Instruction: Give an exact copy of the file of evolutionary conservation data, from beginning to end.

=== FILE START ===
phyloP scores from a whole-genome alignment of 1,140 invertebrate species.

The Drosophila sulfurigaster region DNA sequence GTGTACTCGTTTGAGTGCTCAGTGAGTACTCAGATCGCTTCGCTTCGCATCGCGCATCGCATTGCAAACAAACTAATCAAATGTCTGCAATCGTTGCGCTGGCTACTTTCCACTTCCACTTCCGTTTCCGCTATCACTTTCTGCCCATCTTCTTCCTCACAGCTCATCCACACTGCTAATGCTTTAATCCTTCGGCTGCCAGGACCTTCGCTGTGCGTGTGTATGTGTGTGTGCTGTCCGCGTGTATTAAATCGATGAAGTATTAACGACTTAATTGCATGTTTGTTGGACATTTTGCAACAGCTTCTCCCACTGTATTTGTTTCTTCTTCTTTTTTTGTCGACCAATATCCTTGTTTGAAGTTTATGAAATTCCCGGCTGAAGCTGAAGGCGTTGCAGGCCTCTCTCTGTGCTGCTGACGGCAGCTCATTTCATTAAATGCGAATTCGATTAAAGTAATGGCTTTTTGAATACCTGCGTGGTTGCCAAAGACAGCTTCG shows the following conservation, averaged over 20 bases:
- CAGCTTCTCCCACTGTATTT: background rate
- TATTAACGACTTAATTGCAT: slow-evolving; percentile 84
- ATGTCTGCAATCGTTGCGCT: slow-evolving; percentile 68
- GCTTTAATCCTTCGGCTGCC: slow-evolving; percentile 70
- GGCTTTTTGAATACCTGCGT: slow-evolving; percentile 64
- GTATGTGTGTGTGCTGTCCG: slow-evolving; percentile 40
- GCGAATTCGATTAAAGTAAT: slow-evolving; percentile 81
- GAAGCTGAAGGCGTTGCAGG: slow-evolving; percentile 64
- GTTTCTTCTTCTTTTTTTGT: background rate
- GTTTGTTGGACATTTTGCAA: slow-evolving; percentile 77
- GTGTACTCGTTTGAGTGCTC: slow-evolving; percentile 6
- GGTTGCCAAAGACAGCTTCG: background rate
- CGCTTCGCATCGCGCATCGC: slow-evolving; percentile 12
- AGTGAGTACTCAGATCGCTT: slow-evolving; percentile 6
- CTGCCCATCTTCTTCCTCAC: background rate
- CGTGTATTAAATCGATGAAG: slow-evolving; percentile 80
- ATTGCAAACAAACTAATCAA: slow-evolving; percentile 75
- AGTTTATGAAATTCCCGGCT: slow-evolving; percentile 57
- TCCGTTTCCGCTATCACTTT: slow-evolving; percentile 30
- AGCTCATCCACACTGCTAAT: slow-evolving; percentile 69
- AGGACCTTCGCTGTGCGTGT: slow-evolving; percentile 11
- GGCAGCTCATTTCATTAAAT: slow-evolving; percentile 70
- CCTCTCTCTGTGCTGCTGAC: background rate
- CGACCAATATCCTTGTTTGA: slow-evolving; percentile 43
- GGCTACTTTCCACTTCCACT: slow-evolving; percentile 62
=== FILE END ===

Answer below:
phyloP scores from a whole-genome alignment of 1,140 invertebrate species.

The Drosophila sulfurigaster region DNA sequence GTGTACTCGTTTGAGTGCTCAGTGAGTACTCAGATCGCTTCGCTTCGCATCGCGCATCGCATTGCAAACAAACTAATCAAATGTCTGCAATCGTTGCGCTGGCTACTTTCCACTTCCACTTCCGTTTCCGCTATCACTTTCTGCCCATCTTCTTCCTCACAGCTCATCCACACTGCTAATGCTTTAATCCTTCGGCTGCCAGGACCTTCGCTGTGCGTGTGTATGTGTGTGTGCTGTCCGCGTGTATTAAATCGATGAAGTATTAACGACTTAATTGCATGTTTGTTGGACATTTTGCAACAGCTTCTCCCACTGTATTTGTTTCTTCTTCTTTTTTTGTCGACCAATATCCTTGTTTGAAGTTTATGAAATTCCCGGCTGAAGCTGAAGGCGTTGCAGGCCTCTCTCTGTGCTGCTGACGGCAGCTCATTTCATTAAATGCGAATTCGATTAAAGTAATGGCTTTTTGAATACCTGCGTGGTTGCCAAAGACAGCTTCG shows the following conservation, averaged over 20 bases:
- CAGCTTCTCCCACTGTATTT: background rate
- TATTAACGACTTAATTGCAT: slow-evolving; percentile 84
- ATGTCTGCAATCGTTGCGCT: slow-evolving; percentile 68
- GCTTTAATCCTTCGGCTGCC: slow-evolving; percentile 70
- GGCTTTTTGAATACCTGCGT: slow-evolving; percentile 64
- GTATGTGTGTGTGCTGTCCG: slow-evolving; percentile 40
- GCGAATTCGATTAAAGTAAT: slow-evolving; percentile 81
- GAAGCTGAAGGCGTTGCAGG: slow-evolving; percentile 64
- GTTTCTTCTTCTTTTTTTGT: background rate
- GTTTGTTGGACATTTTGCAA: slow-evolving; percentile 77
- GTGTACTCGTTTGAGTGCTC: slow-evolving; percentile 6
- GGTTGCCAAAGACAGCTTCG: background rate
- CGCTTCGCATCGCGCATCGC: slow-evolving; percentile 12
- AGTGAGTACTCAGATCGCTT: slow-evolving; percentile 6
- CTGCCCATCTTCTTCCTCAC: background rate
- CGTGTATTAAATCGATGAAG: slow-evolving; percentile 80
- ATTGCAAACAAACTAATCAA: slow-evolving; percentile 75
- AGTTTATGAAATTCCCGGCT: slow-evolving; percentile 57
- TCCGTTTCCGCTATCACTTT: slow-evolving; percentile 30
- AGCTCATCCACACTGCTAAT: slow-evolving; percentile 69
- AGGACCTTCGCTGTGCGTGT: slow-evolving; percentile 11
- GGCAGCTCATTTCATTAAAT: slow-evolving; percentile 70
- CCTCTCTCTGTGCTGCTGAC: background rate
- CGACCAATATCCTTGTTTGA: slow-evolving; percentile 43
- GGCTACTTTCCACTTCCACT: slow-evolving; percentile 62